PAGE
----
It’s a dilemma as old as time itself. How do you go from being a massive slob to looking at least vaguely put together?
Last week, Niesh held our first International Student event at Vesbar in AUT. It was a chance for International Students to get to know each other and hear stories surrounding employability in New Zealand.
Topics included how to overcome barriers and how to find next step opportunities.
For those of you who couldn't attend. Below I have compiled a list of the top three points from each speaker during the open mic portion of the event.
Big thanks to AUTSA and IDP New Zealand for supporting us in the journey of providing valuable events to students that are studying abroad.
Home: Malaysia/University of Auckland: Bachelor of Commerce
1. Be proud of your identity.
Students often feel self conscious coming into a new country and may feel the need to "fit in" with the culture. Don't be scared to express who you are and represent your country with pride. Show who you are, as it makes you uniquely different.
2. Don't be afraid to try something new and fail at it.
There will be many times where you apply for a job and might not get it, but if you fail, try again and again. Learn from your failures and use it as opportunities for growth.
3. Do what makes you happy.
My parents sent me over to New Zealand in hopes that I would become an accountant. I don't think I will be an accountant because I don't enjoy it that much. But I found my passion in entrepreneurship, that is why I started my own fashion house 'Sisterly Couture'.
Home: India/AUT: Bachelor of Computer and Information Sciences
1. You’re never alone and you’ll always have someone who you can rely on. All you need to do is look.
Coming to a new country can be scary as you suddenly lose your family and friends who used to support you when you come across tough times. When you arrive in New Zealand, try find friends who will be your support network. At University you can reach out to your International Student reps who are always available to chat around campus.
2. Whenever you’re down, always ask yourself “What next?”
Always look forward and think of resolutions rather than dwelling on issues that you might be facing.
3. Don’t let bad experiences alter who you are, take your time to heal and look forward to where your future will/can take you.
Have faith that bad experiences will allow you a chance to grow and give yourself time to heal. Your future is bright and right ahead of you.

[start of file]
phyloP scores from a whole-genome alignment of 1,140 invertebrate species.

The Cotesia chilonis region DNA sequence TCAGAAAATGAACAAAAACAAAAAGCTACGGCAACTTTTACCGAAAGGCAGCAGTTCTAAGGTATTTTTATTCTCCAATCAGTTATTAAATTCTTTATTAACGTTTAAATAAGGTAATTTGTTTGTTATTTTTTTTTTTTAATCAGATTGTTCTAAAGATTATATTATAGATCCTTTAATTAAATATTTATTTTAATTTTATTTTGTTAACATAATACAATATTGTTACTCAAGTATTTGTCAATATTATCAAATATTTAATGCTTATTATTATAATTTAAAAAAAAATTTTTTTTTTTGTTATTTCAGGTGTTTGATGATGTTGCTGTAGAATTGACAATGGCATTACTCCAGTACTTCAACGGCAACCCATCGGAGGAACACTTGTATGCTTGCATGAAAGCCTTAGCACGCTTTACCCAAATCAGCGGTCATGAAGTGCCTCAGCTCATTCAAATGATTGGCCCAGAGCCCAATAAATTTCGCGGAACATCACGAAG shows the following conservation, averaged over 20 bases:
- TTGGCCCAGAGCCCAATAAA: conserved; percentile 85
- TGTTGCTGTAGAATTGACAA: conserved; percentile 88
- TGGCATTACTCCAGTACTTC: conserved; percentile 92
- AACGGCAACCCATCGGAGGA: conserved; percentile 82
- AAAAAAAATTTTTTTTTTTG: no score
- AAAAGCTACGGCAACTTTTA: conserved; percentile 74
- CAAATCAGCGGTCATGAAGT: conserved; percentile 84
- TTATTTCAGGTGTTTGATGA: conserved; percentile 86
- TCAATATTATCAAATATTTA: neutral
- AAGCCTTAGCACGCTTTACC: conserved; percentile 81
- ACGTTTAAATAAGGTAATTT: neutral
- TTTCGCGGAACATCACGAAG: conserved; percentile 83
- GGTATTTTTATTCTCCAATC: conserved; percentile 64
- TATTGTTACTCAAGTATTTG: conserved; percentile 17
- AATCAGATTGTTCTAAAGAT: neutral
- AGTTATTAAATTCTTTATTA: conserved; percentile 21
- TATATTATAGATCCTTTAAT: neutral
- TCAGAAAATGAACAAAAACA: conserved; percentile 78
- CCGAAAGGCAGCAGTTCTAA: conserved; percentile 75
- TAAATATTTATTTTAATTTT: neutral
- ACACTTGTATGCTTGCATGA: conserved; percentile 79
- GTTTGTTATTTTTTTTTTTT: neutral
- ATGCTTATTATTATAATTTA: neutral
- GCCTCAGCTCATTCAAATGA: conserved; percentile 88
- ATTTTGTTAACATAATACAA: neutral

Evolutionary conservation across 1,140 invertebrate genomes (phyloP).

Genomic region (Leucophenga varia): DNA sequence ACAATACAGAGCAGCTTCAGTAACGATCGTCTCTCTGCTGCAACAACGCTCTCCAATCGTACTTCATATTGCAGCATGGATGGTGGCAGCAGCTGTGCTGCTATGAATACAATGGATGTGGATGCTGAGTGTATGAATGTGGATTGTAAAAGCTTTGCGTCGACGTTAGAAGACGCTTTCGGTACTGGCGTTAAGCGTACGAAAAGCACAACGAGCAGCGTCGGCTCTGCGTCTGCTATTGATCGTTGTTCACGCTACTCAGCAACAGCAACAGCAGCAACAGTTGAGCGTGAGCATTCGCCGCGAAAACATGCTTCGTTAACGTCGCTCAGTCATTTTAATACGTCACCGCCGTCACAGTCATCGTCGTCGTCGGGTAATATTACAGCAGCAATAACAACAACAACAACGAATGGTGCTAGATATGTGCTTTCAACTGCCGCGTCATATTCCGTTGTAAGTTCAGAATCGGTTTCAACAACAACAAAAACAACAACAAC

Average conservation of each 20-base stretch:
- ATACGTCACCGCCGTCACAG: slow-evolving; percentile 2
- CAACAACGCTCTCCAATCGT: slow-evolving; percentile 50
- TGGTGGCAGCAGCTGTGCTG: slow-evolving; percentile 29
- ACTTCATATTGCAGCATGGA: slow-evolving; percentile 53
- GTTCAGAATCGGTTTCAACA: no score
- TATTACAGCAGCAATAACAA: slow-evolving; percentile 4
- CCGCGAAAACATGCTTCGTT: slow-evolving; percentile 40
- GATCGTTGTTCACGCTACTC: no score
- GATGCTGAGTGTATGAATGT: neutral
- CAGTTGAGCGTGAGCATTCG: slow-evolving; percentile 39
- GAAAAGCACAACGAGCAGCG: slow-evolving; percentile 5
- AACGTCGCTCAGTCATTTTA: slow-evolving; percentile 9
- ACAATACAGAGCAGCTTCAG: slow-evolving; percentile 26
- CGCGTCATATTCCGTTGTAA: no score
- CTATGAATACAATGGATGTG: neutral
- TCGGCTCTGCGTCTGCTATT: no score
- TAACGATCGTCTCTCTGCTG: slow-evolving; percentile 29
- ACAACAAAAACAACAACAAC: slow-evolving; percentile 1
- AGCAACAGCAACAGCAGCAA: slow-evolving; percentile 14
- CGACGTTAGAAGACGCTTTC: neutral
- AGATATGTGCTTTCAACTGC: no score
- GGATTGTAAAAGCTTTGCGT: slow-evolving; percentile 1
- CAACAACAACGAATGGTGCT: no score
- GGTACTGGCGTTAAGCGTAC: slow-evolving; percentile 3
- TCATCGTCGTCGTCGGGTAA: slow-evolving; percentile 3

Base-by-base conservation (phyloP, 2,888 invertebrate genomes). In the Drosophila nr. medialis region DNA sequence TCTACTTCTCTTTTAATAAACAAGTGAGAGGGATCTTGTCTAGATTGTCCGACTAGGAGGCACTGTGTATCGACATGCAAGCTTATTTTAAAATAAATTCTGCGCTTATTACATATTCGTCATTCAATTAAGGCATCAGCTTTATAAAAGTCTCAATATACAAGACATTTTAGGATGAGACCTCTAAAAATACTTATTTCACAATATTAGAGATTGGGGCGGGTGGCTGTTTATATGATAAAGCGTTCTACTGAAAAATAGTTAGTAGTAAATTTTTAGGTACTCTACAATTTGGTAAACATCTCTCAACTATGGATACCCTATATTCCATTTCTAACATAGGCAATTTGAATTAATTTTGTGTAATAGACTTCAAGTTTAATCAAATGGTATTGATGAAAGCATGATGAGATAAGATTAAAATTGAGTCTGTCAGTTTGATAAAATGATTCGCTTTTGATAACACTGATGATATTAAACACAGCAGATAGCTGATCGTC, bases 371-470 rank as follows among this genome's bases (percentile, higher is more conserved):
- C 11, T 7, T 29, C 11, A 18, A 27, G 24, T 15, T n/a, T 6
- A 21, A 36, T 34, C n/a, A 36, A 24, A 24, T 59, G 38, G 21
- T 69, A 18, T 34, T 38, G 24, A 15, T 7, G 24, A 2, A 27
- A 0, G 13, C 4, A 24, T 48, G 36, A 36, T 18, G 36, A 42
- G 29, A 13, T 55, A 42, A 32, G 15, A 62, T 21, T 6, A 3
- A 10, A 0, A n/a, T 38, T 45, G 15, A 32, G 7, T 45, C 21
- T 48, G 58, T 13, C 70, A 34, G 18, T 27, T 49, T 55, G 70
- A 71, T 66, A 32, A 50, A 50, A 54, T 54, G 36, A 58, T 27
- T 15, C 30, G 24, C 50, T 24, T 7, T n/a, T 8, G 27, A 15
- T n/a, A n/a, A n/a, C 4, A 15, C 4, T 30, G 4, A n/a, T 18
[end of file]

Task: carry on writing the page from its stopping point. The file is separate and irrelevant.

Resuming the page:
Home: Korea/Niesh (Director)
1. Studying overseas is not easy, it is extremely difficult.
New Zealand seems like a chill place to study, but studying here is not any different from other countries. Particularly as an international student it will be hard for you, especially when there is a language barrier. Study hard and don't give up.
2. Graduating University doesn't make you different from other students, building your people skills outside of school will make you different and give you a competitive advantage.
As a employer, I never look at a applicants GPA but I look at their work experiences. Working experience or even extra curriculars will help develop people skills which are critical in the working world which you can rarely develop in a lecture theatre.
3. New Zealand culture is bound to be different from your own country, try to learn their culture, this will be useful for beginning your career.
In the New Zealand working environment, being able to connect with others is very important. Learning the Kiwi way of conversing and interacting will bring you far in business. However, this does not mean you need to lose sight of who you are and where you're from.
Jung Hyun Baek
Home: Korea/Genesis (Software Engineer)
1. Get an internship before you graduate. Not only can you get used to the New Zealand working environment, but your employers will love it when you look for a new job.
A lot of international students are curious about "what it's really like in the working world". Go out and try find an internship before you graduate so you can get a taste of the working environment, and find out what skills you may need to acquire before you graduate. Employers will always choose a student with working experience over those without.
2. Develop your own skills on top of your study in school.
If you are a looking to get a job in Software Engineering, try to do your own projects outside of University. It will help develop your skills and you can show this to employers even if you don't have working experience. I did 2-3 projects whilst I was in University.
3. Be connected with good friends. You may get inspiration and motivation from them.
Birds of a feather flock together, surround yourself around positive and good people who will push you to go further in life.
Did you enjoy this event summary? Let us know whether we should do more of these in the future. For International Students, we will be holding a Employability Workshop to help prepare you for the working world. Look out for it as it is coming your way soon!